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Effectiveness of monitored natural attenuation (MNA) as a groundwater remedy for arsenic in phosphatic wastes
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|Authors:||Bessinger, Brad A.; Hennet, Remy J.-C.|
|Author Affiliations:||Primary: |
S.S. Papadopulos and Associates, Camas, WA, United States
|Volume Title:||Ground Water Monitoring & Remediation|
|Source:||Ground Water Monitoring & Remediation, 39(4), p.52-68. Publisher: Wiley-Blackwell on behalf of National Ground Water Association, Malden, MA, United States. ISSN: 1069-3629|
|Note:||In English. 48 refs.; illus., incl. 5 tables|
|Summary:||A study was conducted to evaluate monitored natural attenuation (MNA) as a remedy for arsenic in groundwater at a former phosphate mining and manufacturing facility. The mineralogy, speciation, and lability of arsenic in phosphatic wastes present in soils were characterized using sequential extraction procedures, leaching experiments, batch adsorption tests, and microchemical speciation analysis. A PHREEQC-based reactive transport model was also parameterized using these laboratory results, and it was used to evaluate the importance of identified attenuation mechanisms on arsenic concentrations along a vertical flow path from a shallow, alluvial aquifer to the underlying Floridan aquifer. Arsenic was found to occur in several chemical forms in phosphatic wastes, including unstable sulfide minerals, adsorbed surface complexes, and relatively insoluble phosphate and oxide minerals. Most arsenic was associated with stable minerals. The reactive transport model predicted that historical leaching of solid-phase waste materials in soils would not have generated enough arsenic to explain the concentrations observed in downgradient groundwater; instead, the source of arsenic to groundwater was likely acidic and saline process water that infiltrated though unlined ponds and ditches during historical manufacturing operations. A key factor affecting the long-term effectiveness of natural attenuation of arsenic in groundwater is the occurrence and stability of iron oxyhydroxides in aquifer sediments. According to laboratory and reactive transport model results, sufficient levels were found to be present at the site to effectively limit arsenic migration at concentrations exceeding drinking water standards in the future in the Floridan aquifer. This study presents the geochemical evaluations that are needed to satisfy EPA guidelines on determining whether or not MNA is an acceptable remedy for a site. It specifically details the characterization and modeling that were used to demonstrate effectiveness at a site where MNA was ultimately selected as the remedy for arsenic in groundwater. Abstract Copyright (2019), , National Ground Water Association.|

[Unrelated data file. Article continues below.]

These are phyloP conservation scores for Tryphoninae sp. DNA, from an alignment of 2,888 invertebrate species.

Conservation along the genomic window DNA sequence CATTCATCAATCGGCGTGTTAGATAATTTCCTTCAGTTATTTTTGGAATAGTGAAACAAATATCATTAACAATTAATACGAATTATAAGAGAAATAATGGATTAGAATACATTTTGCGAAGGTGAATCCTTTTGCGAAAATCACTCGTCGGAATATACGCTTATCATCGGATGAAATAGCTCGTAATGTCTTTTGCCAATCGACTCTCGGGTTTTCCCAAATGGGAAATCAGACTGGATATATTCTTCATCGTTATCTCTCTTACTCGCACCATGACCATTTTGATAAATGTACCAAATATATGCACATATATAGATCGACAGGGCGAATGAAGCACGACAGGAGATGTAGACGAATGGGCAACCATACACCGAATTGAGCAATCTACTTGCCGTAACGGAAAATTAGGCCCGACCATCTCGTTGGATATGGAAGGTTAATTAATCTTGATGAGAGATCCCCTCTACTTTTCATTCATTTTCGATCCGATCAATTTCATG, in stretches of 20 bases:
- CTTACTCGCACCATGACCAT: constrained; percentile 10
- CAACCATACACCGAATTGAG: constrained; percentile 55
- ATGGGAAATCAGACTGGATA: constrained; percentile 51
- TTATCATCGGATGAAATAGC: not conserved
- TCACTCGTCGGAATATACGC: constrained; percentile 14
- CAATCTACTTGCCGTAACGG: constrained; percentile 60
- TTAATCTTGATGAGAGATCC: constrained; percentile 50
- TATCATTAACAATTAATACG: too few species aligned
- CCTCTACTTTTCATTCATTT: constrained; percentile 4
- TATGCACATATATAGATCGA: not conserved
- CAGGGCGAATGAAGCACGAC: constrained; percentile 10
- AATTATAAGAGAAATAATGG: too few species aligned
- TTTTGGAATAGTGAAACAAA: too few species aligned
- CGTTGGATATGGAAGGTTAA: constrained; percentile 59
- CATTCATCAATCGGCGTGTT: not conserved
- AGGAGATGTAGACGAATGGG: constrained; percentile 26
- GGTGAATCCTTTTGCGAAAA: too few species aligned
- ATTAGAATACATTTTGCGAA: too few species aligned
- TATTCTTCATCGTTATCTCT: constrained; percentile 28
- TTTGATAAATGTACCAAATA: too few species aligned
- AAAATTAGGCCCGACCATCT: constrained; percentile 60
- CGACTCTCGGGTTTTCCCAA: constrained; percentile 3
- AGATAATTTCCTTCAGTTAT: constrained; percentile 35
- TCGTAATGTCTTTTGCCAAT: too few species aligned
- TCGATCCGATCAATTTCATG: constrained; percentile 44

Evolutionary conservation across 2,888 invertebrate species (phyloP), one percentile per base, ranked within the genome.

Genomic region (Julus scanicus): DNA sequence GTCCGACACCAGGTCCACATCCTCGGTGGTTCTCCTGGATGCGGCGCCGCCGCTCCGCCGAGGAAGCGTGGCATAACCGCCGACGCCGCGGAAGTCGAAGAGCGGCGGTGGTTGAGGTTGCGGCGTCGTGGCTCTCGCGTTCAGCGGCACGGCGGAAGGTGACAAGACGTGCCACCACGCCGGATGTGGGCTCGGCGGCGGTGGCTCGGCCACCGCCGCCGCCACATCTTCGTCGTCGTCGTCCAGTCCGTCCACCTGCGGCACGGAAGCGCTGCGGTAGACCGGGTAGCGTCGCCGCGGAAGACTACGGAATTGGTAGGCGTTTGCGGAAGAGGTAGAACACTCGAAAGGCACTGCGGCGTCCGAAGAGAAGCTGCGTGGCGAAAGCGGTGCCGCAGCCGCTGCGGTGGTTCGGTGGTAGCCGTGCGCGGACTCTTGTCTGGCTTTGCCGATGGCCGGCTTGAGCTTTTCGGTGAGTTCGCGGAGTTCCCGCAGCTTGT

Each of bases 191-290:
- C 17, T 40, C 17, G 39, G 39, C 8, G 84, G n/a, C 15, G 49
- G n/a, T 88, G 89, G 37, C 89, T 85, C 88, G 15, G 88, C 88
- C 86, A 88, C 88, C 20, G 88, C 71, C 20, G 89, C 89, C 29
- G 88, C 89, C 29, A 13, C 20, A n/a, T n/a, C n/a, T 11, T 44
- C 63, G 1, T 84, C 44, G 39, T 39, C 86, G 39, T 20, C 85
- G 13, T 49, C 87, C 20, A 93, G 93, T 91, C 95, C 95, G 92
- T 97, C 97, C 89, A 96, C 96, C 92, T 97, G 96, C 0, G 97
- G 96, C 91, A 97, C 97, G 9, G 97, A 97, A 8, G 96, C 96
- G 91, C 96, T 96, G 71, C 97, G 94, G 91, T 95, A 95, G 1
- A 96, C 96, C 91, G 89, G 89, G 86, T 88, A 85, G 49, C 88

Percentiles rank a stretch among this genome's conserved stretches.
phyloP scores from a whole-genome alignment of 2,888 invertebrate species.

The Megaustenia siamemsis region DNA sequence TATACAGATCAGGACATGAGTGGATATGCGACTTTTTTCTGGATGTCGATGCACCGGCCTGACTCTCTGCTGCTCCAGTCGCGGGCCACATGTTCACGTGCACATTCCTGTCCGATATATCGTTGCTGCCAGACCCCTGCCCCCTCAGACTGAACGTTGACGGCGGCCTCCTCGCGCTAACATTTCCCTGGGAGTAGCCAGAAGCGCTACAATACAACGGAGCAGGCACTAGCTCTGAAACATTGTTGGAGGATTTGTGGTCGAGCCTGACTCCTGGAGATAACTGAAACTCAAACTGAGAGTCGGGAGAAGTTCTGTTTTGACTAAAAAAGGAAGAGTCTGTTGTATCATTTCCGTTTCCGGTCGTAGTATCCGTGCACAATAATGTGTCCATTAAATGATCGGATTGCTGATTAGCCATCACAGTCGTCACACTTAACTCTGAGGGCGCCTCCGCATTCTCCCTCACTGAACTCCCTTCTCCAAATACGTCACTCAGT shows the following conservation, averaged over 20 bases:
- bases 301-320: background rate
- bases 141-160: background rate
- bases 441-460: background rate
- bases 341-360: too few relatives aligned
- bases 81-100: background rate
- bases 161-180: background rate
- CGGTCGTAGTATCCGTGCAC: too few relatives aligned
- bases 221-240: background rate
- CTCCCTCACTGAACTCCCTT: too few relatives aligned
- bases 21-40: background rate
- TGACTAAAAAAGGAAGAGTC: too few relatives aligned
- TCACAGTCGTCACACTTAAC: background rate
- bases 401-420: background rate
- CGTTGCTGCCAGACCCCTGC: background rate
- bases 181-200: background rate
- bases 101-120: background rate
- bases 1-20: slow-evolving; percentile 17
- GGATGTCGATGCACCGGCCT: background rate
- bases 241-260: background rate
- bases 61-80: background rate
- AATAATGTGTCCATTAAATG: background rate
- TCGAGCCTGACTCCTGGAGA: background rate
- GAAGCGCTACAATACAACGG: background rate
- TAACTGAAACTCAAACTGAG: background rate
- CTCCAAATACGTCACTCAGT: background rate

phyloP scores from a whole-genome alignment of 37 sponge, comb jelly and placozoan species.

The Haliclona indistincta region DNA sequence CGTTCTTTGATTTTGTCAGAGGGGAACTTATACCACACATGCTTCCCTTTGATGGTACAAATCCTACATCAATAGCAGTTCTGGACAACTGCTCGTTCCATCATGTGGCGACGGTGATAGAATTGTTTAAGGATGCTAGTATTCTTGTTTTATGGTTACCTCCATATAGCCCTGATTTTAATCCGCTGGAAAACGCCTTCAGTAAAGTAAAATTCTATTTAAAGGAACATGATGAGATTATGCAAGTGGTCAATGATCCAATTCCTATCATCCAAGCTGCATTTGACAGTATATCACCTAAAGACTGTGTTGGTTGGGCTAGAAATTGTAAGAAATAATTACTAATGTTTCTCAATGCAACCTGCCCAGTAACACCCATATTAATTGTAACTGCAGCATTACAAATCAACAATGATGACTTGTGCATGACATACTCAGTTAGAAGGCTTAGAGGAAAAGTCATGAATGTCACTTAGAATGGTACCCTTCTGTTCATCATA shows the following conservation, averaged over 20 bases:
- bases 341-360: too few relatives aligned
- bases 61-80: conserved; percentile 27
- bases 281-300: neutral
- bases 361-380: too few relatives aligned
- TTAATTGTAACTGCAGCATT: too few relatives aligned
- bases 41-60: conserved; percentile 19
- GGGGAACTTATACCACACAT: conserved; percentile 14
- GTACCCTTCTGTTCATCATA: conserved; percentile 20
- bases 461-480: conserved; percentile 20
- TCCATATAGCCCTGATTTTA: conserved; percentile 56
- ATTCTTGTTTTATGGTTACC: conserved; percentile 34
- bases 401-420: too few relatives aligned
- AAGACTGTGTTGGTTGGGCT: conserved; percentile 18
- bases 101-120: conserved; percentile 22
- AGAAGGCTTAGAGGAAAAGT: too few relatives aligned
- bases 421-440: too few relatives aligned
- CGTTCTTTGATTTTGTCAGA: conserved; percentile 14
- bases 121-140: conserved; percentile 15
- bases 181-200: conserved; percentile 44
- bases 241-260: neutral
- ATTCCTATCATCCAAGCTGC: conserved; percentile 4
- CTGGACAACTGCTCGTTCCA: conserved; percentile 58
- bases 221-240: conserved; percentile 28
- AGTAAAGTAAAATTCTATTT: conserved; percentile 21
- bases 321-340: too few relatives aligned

|Subjects:||Aquifers; Arsenic; Case studies; Chemical composition; Chemical fractionation; Ground water; Industrial waste; Infiltration; Metals; Mine waste; Mineral composition; Models; Monitoring; Natural attenuation; Oxides; Phosphate deposits; Phosphates; Pollution; Reactive transport; Remediation; Sequential extraction; Solid waste; Sulfides; Toxic materials; Transport; Uncertainty; Waste disposal; Florida; Floridan Aquifer; Hillsborough County Florida; United States; Iron oxyhydroxides|
|Coordinates:||N273700 N280900 W0820200 W0823700|
|Copyright Information:||GeoRef, Copyright 2021 American Geosciences Institute. Reference includes data from John Wiley & Sons, Chichester, United Kingdom|
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